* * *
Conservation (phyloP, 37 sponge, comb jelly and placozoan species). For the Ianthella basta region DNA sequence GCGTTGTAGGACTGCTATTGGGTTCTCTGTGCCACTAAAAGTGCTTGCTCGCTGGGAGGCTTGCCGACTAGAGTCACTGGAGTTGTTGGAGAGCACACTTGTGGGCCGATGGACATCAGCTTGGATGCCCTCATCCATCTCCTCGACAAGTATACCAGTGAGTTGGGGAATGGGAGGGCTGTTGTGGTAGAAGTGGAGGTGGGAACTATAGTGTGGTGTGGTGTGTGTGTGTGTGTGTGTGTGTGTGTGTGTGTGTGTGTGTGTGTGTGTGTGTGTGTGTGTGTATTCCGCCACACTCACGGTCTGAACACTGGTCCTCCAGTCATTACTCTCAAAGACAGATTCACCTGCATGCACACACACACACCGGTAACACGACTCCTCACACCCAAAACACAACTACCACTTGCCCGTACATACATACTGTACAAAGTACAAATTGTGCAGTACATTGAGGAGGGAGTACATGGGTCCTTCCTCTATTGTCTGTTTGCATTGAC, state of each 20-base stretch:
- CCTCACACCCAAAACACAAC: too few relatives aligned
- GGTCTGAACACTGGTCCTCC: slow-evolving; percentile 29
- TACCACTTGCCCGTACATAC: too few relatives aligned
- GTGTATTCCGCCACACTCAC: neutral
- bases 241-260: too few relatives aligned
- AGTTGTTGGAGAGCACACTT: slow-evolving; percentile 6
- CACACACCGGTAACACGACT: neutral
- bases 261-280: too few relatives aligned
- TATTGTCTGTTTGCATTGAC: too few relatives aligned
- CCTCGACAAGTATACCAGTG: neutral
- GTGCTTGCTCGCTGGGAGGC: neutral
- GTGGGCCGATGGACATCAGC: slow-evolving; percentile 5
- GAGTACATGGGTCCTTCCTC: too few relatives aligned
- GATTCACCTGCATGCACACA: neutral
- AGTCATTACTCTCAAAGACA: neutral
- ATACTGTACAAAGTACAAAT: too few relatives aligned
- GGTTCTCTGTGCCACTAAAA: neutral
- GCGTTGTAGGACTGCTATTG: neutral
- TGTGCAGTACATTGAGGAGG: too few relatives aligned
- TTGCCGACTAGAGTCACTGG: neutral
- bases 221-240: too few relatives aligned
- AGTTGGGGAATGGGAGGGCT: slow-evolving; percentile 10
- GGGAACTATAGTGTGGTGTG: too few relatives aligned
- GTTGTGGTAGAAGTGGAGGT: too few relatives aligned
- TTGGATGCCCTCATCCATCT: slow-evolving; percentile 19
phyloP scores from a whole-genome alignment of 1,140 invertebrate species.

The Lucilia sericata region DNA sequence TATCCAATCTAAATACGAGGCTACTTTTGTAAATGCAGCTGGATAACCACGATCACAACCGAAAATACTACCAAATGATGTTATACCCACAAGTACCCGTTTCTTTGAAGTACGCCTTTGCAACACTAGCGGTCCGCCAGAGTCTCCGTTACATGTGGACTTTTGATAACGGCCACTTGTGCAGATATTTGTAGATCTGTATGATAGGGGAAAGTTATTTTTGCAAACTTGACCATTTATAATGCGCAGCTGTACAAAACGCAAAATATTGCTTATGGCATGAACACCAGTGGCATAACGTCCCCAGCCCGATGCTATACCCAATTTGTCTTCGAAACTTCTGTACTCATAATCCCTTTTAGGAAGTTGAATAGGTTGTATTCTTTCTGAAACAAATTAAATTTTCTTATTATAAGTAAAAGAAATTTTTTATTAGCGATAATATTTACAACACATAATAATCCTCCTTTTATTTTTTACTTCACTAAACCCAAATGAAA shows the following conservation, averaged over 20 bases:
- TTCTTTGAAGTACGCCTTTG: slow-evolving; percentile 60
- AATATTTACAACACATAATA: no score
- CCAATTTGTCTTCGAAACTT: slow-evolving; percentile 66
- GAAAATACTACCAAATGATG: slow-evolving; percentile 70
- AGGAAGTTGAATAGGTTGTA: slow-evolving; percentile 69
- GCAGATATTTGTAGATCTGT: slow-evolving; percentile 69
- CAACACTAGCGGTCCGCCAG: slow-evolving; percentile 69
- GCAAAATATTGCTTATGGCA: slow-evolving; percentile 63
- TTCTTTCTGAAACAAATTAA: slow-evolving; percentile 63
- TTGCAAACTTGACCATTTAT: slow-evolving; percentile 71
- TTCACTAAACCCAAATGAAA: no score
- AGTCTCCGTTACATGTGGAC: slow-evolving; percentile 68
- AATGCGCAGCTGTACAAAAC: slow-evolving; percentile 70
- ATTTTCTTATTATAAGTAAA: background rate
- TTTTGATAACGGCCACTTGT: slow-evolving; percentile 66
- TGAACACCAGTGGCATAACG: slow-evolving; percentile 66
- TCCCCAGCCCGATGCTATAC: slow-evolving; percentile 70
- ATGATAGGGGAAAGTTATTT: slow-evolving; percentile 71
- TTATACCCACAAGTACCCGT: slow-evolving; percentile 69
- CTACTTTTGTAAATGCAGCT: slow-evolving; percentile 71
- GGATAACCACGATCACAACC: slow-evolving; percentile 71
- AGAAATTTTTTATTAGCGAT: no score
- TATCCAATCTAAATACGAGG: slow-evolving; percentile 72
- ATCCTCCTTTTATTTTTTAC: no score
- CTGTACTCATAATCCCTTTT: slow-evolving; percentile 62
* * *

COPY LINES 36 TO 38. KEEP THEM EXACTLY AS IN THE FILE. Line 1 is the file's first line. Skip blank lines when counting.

- GCAAAATATTGCTTATGGCA: slow-evolving; percentile 63
- TTCTTTCTGAAACAAATTAA: slow-evolving; percentile 63
- TTGCAAACTTGACCATTTAT: slow-evolving; percentile 71